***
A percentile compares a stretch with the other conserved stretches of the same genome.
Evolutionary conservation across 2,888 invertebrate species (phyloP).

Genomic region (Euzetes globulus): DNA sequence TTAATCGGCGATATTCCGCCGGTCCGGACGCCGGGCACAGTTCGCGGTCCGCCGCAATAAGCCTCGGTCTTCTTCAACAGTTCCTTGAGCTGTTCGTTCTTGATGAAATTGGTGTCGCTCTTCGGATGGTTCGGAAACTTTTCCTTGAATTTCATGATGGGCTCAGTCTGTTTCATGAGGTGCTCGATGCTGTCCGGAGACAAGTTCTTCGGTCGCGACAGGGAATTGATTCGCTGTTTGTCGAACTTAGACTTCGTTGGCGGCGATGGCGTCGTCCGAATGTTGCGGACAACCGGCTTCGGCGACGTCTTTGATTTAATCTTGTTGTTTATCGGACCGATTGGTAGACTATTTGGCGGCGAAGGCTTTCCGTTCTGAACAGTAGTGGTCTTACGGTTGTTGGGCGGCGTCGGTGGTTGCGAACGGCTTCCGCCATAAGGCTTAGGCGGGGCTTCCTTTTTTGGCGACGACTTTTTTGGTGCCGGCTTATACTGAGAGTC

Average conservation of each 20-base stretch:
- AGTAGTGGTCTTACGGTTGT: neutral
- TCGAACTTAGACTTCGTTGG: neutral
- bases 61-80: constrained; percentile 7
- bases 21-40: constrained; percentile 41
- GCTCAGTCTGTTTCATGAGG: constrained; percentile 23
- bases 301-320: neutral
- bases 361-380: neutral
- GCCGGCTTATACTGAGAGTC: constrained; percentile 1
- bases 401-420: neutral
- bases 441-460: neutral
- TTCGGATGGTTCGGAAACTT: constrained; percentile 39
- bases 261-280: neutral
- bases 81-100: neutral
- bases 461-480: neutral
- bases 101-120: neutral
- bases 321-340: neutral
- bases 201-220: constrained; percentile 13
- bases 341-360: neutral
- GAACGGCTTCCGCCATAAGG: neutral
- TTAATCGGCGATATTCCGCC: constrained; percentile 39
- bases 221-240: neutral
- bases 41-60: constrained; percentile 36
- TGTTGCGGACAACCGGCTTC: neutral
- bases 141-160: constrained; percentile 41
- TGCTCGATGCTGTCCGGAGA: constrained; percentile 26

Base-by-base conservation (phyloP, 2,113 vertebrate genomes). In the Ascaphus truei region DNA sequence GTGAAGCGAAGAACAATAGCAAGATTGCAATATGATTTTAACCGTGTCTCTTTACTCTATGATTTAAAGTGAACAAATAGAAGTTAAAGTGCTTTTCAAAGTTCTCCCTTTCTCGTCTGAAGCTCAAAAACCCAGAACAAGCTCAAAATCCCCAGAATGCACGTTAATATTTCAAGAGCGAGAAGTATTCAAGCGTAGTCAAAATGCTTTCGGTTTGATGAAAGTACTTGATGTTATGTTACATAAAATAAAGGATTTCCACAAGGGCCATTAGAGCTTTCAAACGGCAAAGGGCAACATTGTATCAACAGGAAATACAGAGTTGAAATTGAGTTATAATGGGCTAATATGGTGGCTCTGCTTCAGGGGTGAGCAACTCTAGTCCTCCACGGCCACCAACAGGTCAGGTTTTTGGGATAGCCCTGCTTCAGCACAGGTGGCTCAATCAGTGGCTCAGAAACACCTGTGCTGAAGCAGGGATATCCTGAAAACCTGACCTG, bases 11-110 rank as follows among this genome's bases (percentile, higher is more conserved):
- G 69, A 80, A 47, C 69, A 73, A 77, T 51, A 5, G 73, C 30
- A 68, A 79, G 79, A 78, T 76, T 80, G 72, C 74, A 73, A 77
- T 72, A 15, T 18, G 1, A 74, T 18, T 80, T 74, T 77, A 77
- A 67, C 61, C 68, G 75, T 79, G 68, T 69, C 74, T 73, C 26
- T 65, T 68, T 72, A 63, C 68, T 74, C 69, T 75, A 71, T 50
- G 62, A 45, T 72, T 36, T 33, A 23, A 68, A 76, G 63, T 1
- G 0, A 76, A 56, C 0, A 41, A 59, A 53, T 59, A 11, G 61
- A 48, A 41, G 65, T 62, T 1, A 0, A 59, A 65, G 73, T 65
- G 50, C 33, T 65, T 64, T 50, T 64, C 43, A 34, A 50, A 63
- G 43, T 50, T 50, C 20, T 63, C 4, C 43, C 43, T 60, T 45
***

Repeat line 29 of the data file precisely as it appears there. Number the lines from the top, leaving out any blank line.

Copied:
- TGCTCGATGCTGTCCGGAGA: constrained; percentile 26